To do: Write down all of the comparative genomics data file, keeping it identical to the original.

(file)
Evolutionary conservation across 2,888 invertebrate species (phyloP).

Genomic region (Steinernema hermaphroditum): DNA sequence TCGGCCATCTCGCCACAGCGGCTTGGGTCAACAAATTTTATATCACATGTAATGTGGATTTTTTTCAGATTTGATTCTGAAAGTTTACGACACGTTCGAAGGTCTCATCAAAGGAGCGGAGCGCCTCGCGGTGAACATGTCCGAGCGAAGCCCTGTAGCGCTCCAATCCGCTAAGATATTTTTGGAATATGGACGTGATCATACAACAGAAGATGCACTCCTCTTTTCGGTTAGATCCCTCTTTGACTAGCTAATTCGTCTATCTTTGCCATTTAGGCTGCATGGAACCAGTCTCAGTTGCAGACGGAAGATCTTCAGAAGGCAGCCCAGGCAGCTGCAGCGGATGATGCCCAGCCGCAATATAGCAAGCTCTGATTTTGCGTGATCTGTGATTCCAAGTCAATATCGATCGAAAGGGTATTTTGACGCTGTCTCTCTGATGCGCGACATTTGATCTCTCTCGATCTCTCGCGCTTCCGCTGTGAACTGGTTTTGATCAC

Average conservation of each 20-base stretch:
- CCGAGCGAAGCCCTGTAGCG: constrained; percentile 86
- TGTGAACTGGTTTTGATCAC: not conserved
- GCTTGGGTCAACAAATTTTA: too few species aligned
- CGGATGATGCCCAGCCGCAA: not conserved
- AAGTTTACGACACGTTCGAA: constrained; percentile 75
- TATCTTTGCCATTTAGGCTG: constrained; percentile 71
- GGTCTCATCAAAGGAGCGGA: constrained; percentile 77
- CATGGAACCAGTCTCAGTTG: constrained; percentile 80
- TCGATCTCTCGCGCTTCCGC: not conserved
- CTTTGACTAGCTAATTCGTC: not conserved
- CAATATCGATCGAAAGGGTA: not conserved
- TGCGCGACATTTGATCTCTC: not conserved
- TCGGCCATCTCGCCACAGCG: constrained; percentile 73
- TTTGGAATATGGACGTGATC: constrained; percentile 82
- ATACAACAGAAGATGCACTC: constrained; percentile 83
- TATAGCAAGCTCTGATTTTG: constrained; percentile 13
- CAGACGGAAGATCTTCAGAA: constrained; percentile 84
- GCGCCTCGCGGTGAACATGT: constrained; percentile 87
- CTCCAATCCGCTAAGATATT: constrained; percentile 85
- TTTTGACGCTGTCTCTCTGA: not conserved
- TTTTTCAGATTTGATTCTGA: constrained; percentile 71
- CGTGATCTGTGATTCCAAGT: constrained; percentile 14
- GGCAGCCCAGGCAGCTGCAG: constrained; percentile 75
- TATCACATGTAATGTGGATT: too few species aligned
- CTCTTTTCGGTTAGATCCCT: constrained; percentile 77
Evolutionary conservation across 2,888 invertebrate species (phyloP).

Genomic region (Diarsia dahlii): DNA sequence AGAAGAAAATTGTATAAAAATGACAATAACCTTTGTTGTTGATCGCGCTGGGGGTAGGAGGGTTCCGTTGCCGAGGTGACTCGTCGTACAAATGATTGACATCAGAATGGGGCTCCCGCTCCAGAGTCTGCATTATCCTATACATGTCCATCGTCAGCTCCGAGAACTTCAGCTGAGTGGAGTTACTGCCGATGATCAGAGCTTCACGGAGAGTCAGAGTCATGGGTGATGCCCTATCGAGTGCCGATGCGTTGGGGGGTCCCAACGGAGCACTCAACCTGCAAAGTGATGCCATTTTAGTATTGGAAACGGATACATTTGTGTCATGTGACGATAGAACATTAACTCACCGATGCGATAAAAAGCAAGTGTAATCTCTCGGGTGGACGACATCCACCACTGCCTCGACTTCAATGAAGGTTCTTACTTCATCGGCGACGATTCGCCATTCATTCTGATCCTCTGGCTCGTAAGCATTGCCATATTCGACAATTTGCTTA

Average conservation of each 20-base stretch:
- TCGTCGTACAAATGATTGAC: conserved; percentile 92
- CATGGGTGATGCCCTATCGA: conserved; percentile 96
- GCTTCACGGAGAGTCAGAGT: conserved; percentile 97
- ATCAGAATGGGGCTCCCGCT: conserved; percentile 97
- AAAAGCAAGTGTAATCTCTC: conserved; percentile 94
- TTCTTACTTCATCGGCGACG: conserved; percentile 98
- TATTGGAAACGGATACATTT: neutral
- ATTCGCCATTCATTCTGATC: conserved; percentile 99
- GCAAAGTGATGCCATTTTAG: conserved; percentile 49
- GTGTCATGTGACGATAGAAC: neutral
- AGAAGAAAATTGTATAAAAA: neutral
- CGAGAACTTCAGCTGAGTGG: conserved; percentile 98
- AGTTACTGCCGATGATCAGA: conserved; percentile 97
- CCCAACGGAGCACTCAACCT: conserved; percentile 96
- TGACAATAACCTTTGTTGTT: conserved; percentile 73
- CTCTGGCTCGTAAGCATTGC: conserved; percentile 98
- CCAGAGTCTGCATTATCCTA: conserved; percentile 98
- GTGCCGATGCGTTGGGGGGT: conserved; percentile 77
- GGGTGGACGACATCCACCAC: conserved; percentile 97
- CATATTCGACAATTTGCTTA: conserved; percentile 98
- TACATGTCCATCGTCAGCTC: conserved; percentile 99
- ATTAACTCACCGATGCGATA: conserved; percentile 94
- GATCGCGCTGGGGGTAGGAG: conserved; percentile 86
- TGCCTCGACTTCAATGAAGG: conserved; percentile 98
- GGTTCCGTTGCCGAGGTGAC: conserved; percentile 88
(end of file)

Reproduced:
Evolutionary conservation across 2,888 invertebrate species (phyloP).

Genomic region (Steinernema hermaphroditum): DNA sequence TCGGCCATCTCGCCACAGCGGCTTGGGTCAACAAATTTTATATCACATGTAATGTGGATTTTTTTCAGATTTGATTCTGAAAGTTTACGACACGTTCGAAGGTCTCATCAAAGGAGCGGAGCGCCTCGCGGTGAACATGTCCGAGCGAAGCCCTGTAGCGCTCCAATCCGCTAAGATATTTTTGGAATATGGACGTGATCATACAACAGAAGATGCACTCCTCTTTTCGGTTAGATCCCTCTTTGACTAGCTAATTCGTCTATCTTTGCCATTTAGGCTGCATGGAACCAGTCTCAGTTGCAGACGGAAGATCTTCAGAAGGCAGCCCAGGCAGCTGCAGCGGATGATGCCCAGCCGCAATATAGCAAGCTCTGATTTTGCGTGATCTGTGATTCCAAGTCAATATCGATCGAAAGGGTATTTTGACGCTGTCTCTCTGATGCGCGACATTTGATCTCTCTCGATCTCTCGCGCTTCCGCTGTGAACTGGTTTTGATCAC

Average conservation of each 20-base stretch:
- CCGAGCGAAGCCCTGTAGCG: constrained; percentile 86
- TGTGAACTGGTTTTGATCAC: not conserved
- GCTTGGGTCAACAAATTTTA: too few species aligned
- CGGATGATGCCCAGCCGCAA: not conserved
- AAGTTTACGACACGTTCGAA: constrained; percentile 75
- TATCTTTGCCATTTAGGCTG: constrained; percentile 71
- GGTCTCATCAAAGGAGCGGA: constrained; percentile 77
- CATGGAACCAGTCTCAGTTG: constrained; percentile 80
- TCGATCTCTCGCGCTTCCGC: not conserved
- CTTTGACTAGCTAATTCGTC: not conserved
- CAATATCGATCGAAAGGGTA: not conserved
- TGCGCGACATTTGATCTCTC: not conserved
- TCGGCCATCTCGCCACAGCG: constrained; percentile 73
- TTTGGAATATGGACGTGATC: constrained; percentile 82
- ATACAACAGAAGATGCACTC: constrained; percentile 83
- TATAGCAAGCTCTGATTTTG: constrained; percentile 13
- CAGACGGAAGATCTTCAGAA: constrained; percentile 84
- GCGCCTCGCGGTGAACATGT: constrained; percentile 87
- CTCCAATCCGCTAAGATATT: constrained; percentile 85
- TTTTGACGCTGTCTCTCTGA: not conserved
- TTTTTCAGATTTGATTCTGA: constrained; percentile 71
- CGTGATCTGTGATTCCAAGT: constrained; percentile 14
- GGCAGCCCAGGCAGCTGCAG: constrained; percentile 75
- TATCACATGTAATGTGGATT: too few species aligned
- CTCTTTTCGGTTAGATCCCT: constrained; percentile 77
Evolutionary conservation across 2,888 invertebrate species (phyloP).

Genomic region (Diarsia dahlii): DNA sequence AGAAGAAAATTGTATAAAAATGACAATAACCTTTGTTGTTGATCGCGCTGGGGGTAGGAGGGTTCCGTTGCCGAGGTGACTCGTCGTACAAATGATTGACATCAGAATGGGGCTCCCGCTCCAGAGTCTGCATTATCCTATACATGTCCATCGTCAGCTCCGAGAACTTCAGCTGAGTGGAGTTACTGCCGATGATCAGAGCTTCACGGAGAGTCAGAGTCATGGGTGATGCCCTATCGAGTGCCGATGCGTTGGGGGGTCCCAACGGAGCACTCAACCTGCAAAGTGATGCCATTTTAGTATTGGAAACGGATACATTTGTGTCATGTGACGATAGAACATTAACTCACCGATGCGATAAAAAGCAAGTGTAATCTCTCGGGTGGACGACATCCACCACTGCCTCGACTTCAATGAAGGTTCTTACTTCATCGGCGACGATTCGCCATTCATTCTGATCCTCTGGCTCGTAAGCATTGCCATATTCGACAATTTGCTTA

Average conservation of each 20-base stretch:
- TCGTCGTACAAATGATTGAC: conserved; percentile 92
- CATGGGTGATGCCCTATCGA: conserved; percentile 96
- GCTTCACGGAGAGTCAGAGT: conserved; percentile 97
- ATCAGAATGGGGCTCCCGCT: conserved; percentile 97
- AAAAGCAAGTGTAATCTCTC: conserved; percentile 94
- TTCTTACTTCATCGGCGACG: conserved; percentile 98
- TATTGGAAACGGATACATTT: neutral
- ATTCGCCATTCATTCTGATC: conserved; percentile 99
- GCAAAGTGATGCCATTTTAG: conserved; percentile 49
- GTGTCATGTGACGATAGAAC: neutral
- AGAAGAAAATTGTATAAAAA: neutral
- CGAGAACTTCAGCTGAGTGG: conserved; percentile 98
- AGTTACTGCCGATGATCAGA: conserved; percentile 97
- CCCAACGGAGCACTCAACCT: conserved; percentile 96
- TGACAATAACCTTTGTTGTT: conserved; percentile 73
- CTCTGGCTCGTAAGCATTGC: conserved; percentile 98
- CCAGAGTCTGCATTATCCTA: conserved; percentile 98
- GTGCCGATGCGTTGGGGGGT: conserved; percentile 77
- GGGTGGACGACATCCACCAC: conserved; percentile 97
- CATATTCGACAATTTGCTTA: conserved; percentile 98
- TACATGTCCATCGTCAGCTC: conserved; percentile 99
- ATTAACTCACCGATGCGATA: conserved; percentile 94
- GATCGCGCTGGGGGTAGGAG: conserved; percentile 86
- TGCCTCGACTTCAATGAAGG: conserved; percentile 98
- GGTTCCGTTGCCGAGGTGAC: conserved; percentile 88